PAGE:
Verification Tool

  1. PHASE 2 Verify same number of resources on disk as in fcrepo

  2. PHASE 2 Verify same number of resources in fcrepo as on disk

  3. PHASE 2 Verify same checksum for binaries

  4. PHASE 2 Verify same triples for containers

  5. PHASE 2 Record which resources have been verified (Include checksum for binary resources)

  6. PHASE 2 Verify subset of repository resources

  7. PHASE 3 Verify fcrepo to fcrepo

  8. PHASE 3 Verify disk to disk

  9. PHASE 3 Use generated config file as sole input


  • Import/export performance as is possible under the assumption that this work is done via the REST interface



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  1. I just want to note that the "Requirements" section above contains features that have been requested in the past, but deemed unworkable or undesirable.  In particular, proposals to allow including triples about multiple subjects in a single request, and allowing users to alter system dates have both been rejected before.

  2. I am trying to track down the history of automatic skolemization of blank nodes which may be relevant here.  It was discussed in an email thread here and also more recently in the 2016-04-14 tech meeting here.  This is an important issue for my use case which involves creating JSON-LD lists from LDP containers that have been indexed into a triplestore. I have just found that RDF lists with skolemized ids where bnodes should be cannot be connverted into JSON-LD lists with the jsonld.fromRDF method because this method identifies the first node (i.e. "the head") in the list with one criteria only: it does not have the index '_:', meaning it is not a bnode.  So, maintaining bnodes in FCREPO RDF serialization seems to be important for JSON-LD's understanding of how a RDF collection should exist.  

    Please excuse my ignorance of the history of RDF collection and bnode implementation in FCREPO.  I welcome any links to the current status of this discussion.  

    1. We have been trying to summarize the state of Fedora's relationship with bnodes, but so far have only gotten as far as:

    2. There is absolutely nothing in the notion of RDF collections that has any reference to blank nodes. That seems to be a bug in the JSON-LD library you are using.

  3. "Absolutely nothing" may be a bit strong since the link you provided says the RDF Collection vocabulary " is intended for use typically in a context where a container is described using blank nodes to connect a 'well-formed' sequence of items".  The method in the JSON-LD library is a brilliant piece of code, imho, and the way that it finds the beginning of a list is valid, though it is limited in scope.  The substantive problem seems to be in the RDF Collection vocabulary which while it provides an end terminator with rdf:nil, does not provide a decidable beginning terminator since rdf:first is applied recursively.  The algorithmic problem is how to find the head of a list with a reverse iteration if there is no terminator for it?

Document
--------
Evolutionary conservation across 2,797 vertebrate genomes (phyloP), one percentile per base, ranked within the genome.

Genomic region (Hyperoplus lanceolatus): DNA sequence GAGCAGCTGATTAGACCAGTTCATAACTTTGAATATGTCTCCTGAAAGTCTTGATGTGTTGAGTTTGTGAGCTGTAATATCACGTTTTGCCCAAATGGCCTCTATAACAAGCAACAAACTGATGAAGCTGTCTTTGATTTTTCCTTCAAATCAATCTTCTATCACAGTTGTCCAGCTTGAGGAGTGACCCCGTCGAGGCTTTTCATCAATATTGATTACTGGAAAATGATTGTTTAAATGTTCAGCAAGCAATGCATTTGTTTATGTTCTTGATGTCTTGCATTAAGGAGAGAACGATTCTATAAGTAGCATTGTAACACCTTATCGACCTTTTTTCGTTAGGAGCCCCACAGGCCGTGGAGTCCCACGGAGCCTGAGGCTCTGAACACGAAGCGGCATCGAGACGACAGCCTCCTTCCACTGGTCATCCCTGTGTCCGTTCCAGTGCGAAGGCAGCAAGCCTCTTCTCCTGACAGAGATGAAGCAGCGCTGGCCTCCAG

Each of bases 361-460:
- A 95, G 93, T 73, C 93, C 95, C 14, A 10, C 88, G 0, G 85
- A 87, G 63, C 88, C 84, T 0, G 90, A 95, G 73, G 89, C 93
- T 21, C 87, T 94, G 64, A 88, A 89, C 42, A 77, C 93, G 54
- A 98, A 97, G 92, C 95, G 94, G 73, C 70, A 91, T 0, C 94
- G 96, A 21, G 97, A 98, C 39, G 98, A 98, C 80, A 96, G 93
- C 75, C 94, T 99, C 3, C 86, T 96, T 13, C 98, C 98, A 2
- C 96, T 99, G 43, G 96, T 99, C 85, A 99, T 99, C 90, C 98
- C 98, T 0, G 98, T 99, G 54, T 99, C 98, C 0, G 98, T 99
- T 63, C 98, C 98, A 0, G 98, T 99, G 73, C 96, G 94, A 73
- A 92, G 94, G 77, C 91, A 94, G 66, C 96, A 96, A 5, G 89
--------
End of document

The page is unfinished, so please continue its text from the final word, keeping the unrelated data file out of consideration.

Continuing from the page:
1. No, "typically" is not language that enables a library to rely on that assumption. The parser should be able to understand concrete nodes in those positions correctly.

  4. Christopher,

    I'm totally sympathetic and also love JSON-LD. I was in the same boat as you and very frustrated. Luckily A. Soroka talked me down from the ledge and I've gone on with life using hash-URIs for ordered lists instead.

    My understanding is that JSON-LD's lists, which translate down to RDF lists, are problematic because they rely on blank nodes, and those have no defined lifespan beyond the post in which they are made. I guess they'd need some complicated garbage collector to be implemented in fedora, and that's no fun for anybody.

    I've been really meaning to write down some different ways to represent ordered lists, using hash-URIs on the page Andrew pointed to. They're not quite as pretty as lists but not nearly as ugly as I'd feared. I'll make a point to get to that soon, and my apologies for taking a long time.

    1. I agree that bnodes should not be implemented directly in an LDP repository and representing them as skolem URIs is correct. In the RDF 1.1 spec on "Replacing Blank Nodes with IRIs", a suggestion is made regarding minting skolem IRIs with a reference back to their origin as blank nodes.  Making an (import restricted) bnode reference "list type" skolem could then be useful when indexing collections to a triplestore or exporting/serializing as RDF, where a "round-trip" would (somehow) map to an arbitrary blank node reference.  A bnode in a list functions just as "meaningless" placeholder, and as such is not really metadata, and thus has no need for a lifecycle.  This seems one reasonable way forward, because I do not think that avoiding the relevance of blank nodes for major implementations such as RDF collections is rational.

      1. I disagree violently with the characterization of RDF collections as a "major implementation". Otherwise, I invite you to be a little more specific than the term "(somehow)" you use above in referring to how this idea would work. Ideally, as specific as a code contribution.


    2. Just to be very clear (this point seems to be getting lost) RDF lists do not rely on blank nodes. Blank nodes are certainly the most common implementation pattern for them, but there is no requirement to use blank nodes.